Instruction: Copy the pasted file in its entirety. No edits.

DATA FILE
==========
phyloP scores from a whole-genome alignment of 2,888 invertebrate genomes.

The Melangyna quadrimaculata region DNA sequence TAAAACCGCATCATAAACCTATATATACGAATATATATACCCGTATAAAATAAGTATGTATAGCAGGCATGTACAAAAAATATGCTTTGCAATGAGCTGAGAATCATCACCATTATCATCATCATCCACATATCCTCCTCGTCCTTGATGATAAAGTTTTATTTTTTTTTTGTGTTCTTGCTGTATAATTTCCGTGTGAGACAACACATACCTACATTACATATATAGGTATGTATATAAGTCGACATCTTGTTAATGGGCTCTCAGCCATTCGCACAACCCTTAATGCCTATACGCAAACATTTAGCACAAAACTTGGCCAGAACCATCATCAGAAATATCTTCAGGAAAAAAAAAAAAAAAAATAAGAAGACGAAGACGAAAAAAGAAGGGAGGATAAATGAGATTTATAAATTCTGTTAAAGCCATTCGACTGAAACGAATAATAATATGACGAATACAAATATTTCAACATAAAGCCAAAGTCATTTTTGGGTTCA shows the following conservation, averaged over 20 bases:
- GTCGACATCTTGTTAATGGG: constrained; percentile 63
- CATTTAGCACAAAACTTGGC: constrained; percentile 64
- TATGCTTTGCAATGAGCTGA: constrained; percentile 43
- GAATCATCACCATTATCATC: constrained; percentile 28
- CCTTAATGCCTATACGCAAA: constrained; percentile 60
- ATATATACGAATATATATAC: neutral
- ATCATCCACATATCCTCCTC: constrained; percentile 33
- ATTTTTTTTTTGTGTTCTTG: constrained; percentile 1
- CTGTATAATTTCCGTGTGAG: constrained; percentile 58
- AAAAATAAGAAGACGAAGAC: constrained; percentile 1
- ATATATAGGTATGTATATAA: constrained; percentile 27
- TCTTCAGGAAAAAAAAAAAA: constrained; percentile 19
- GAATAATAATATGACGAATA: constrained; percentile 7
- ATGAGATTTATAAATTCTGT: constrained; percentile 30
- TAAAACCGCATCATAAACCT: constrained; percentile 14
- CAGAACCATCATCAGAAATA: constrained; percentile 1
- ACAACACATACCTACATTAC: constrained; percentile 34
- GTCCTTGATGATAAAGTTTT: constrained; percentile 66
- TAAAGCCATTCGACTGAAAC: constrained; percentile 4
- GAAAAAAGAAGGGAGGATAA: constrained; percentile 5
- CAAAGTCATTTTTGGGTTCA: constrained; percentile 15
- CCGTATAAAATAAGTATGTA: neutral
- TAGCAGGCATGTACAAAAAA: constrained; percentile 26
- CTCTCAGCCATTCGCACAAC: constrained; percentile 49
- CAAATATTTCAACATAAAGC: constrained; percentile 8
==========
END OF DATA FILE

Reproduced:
phyloP scores from a whole-genome alignment of 2,888 invertebrate genomes.

The Melangyna quadrimaculata region DNA sequence TAAAACCGCATCATAAACCTATATATACGAATATATATACCCGTATAAAATAAGTATGTATAGCAGGCATGTACAAAAAATATGCTTTGCAATGAGCTGAGAATCATCACCATTATCATCATCATCCACATATCCTCCTCGTCCTTGATGATAAAGTTTTATTTTTTTTTTGTGTTCTTGCTGTATAATTTCCGTGTGAGACAACACATACCTACATTACATATATAGGTATGTATATAAGTCGACATCTTGTTAATGGGCTCTCAGCCATTCGCACAACCCTTAATGCCTATACGCAAACATTTAGCACAAAACTTGGCCAGAACCATCATCAGAAATATCTTCAGGAAAAAAAAAAAAAAAAATAAGAAGACGAAGACGAAAAAAGAAGGGAGGATAAATGAGATTTATAAATTCTGTTAAAGCCATTCGACTGAAACGAATAATAATATGACGAATACAAATATTTCAACATAAAGCCAAAGTCATTTTTGGGTTCA shows the following conservation, averaged over 20 bases:
- GTCGACATCTTGTTAATGGG: constrained; percentile 63
- CATTTAGCACAAAACTTGGC: constrained; percentile 64
- TATGCTTTGCAATGAGCTGA: constrained; percentile 43
- GAATCATCACCATTATCATC: constrained; percentile 28
- CCTTAATGCCTATACGCAAA: constrained; percentile 60
- ATATATACGAATATATATAC: neutral
- ATCATCCACATATCCTCCTC: constrained; percentile 33
- ATTTTTTTTTTGTGTTCTTG: constrained; percentile 1
- CTGTATAATTTCCGTGTGAG: constrained; percentile 58
- AAAAATAAGAAGACGAAGAC: constrained; percentile 1
- ATATATAGGTATGTATATAA: constrained; percentile 27
- TCTTCAGGAAAAAAAAAAAA: constrained; percentile 19
- GAATAATAATATGACGAATA: constrained; percentile 7
- ATGAGATTTATAAATTCTGT: constrained; percentile 30
- TAAAACCGCATCATAAACCT: constrained; percentile 14
- CAGAACCATCATCAGAAATA: constrained; percentile 1
- ACAACACATACCTACATTAC: constrained; percentile 34
- GTCCTTGATGATAAAGTTTT: constrained; percentile 66
- TAAAGCCATTCGACTGAAAC: constrained; percentile 4
- GAAAAAAGAAGGGAGGATAA: constrained; percentile 5
- CAAAGTCATTTTTGGGTTCA: constrained; percentile 15
- CCGTATAAAATAAGTATGTA: neutral
- TAGCAGGCATGTACAAAAAA: constrained; percentile 26
- CTCTCAGCCATTCGCACAAC: constrained; percentile 49
- CAAATATTTCAACATAAAGC: constrained; percentile 8